• I thought reading this book was painful and I was so happy when I was finished.

    • I was attracted by the title of the book, "Poets in their youth". We read about the 'official' biographies of them but there is always something missing in them. This books is written by Eileen Simpson (John Berryman's first wife); both were part of the group of youth poets come together in the late thirties. She describes the times, the hardships, the friendship, also the breakdowns All of them, Dylan Thomas, Robert Lowell, her own husband, etc. went thru manic depression episodes, drinking, ch [...]

    • Great to get a sense of what Berryman would have been like to have been around. Some fantastic anecdotes. Simpson has a very clear and engaging prose style, and, it would seem, a diminuitive ego--given how much she backgrounds herself and her own (considerable) accomplishments to allow Berryman and the other Literary figures in their lives to dominate the narrative.

    • This was a re-read. The first time I read it was for Liam Rector's seminar called something like "Poets & Madness," 8 years ago. A different mindset really changes the reading of it. The book is an almost gossipy love letter to an amazing generation of poets, with a little vein of sadness running through even the funniest and most charming parts, not unlike the poets themselves.

    • This is the "inside" story of the poets one reads about John Berryman, Delmore Schwarz, Robert Lowell, Randall Jarrell, those guys. On the one hand it seems quite a drab lot - as one would probably discover the Bloomsbury group was too - on the other, one gets information that one doesn't read about anywhere else.

    • This was anything but the all too often self-induldgent memoir. Instead I learned so much about some of the greatest american poets. Fluid, shocking and heartbreakingly romantic. Eileen Simpson was a gifted novelist, and I wish she started at a younger age. Would recommend.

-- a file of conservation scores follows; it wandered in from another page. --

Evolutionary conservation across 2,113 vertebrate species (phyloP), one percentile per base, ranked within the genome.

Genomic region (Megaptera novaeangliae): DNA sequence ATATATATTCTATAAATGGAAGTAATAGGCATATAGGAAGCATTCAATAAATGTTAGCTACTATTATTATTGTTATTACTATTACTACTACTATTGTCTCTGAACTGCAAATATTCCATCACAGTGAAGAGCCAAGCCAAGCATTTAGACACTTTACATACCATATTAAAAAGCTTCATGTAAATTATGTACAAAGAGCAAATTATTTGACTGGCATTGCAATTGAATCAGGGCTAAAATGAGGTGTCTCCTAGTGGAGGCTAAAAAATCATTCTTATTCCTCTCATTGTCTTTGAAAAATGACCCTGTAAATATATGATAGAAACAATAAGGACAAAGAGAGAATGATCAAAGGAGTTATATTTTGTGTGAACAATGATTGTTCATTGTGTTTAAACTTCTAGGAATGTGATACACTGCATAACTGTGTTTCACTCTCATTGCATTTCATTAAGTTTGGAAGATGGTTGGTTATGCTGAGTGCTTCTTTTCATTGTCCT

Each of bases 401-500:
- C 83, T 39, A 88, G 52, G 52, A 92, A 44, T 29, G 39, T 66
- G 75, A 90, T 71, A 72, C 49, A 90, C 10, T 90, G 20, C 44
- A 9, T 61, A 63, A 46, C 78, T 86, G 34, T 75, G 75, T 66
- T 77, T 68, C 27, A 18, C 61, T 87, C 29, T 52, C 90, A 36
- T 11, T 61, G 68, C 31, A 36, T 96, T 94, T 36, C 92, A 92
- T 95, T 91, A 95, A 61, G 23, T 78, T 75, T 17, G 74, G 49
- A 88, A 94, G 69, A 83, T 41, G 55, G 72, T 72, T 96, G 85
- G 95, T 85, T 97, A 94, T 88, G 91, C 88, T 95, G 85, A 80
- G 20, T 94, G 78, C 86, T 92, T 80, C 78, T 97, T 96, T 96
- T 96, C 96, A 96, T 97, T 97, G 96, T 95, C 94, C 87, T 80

• Rhomboid Goatcabin

      (Jun 02, 2020 - 23:08 PM)

      Invaluable for its impressions of the lives of Berryman, Lowell, Delmore Schwartz and Randall Jarrell, along with reminiscences of R. P. Blackmur, T.S. Eliot, Pound, Dylan Thomas, Roethke, Allen Tate, and others.

    • While the writing can at times be turgid, the portraits of the young Berryman, Lowell, Schwartz, Jarrell, Stafford and others are quite interesting, as are the photos, most from Simpson’s own collection (she was married to Berryman in her youth).

    • I seriously underestimated my interest in this book. Loved it. Any recommendations for similiar works?

    • so far.Awesome!

    • Why would a book like this ever go out of print? I like her thoughts at the end-- that it wasn't poetry that killed her husband; it was poetry that allowed him to live.

    • A really wonderful reminiscence of poets who belong to the most remarkable generation of writers to have come our way. I loved it! What a reading list!

    • Compelling story, and beautifully written. Won from a giveaway, and was not disappointed.

    • Read it with Kalstone's Becoming A Poet.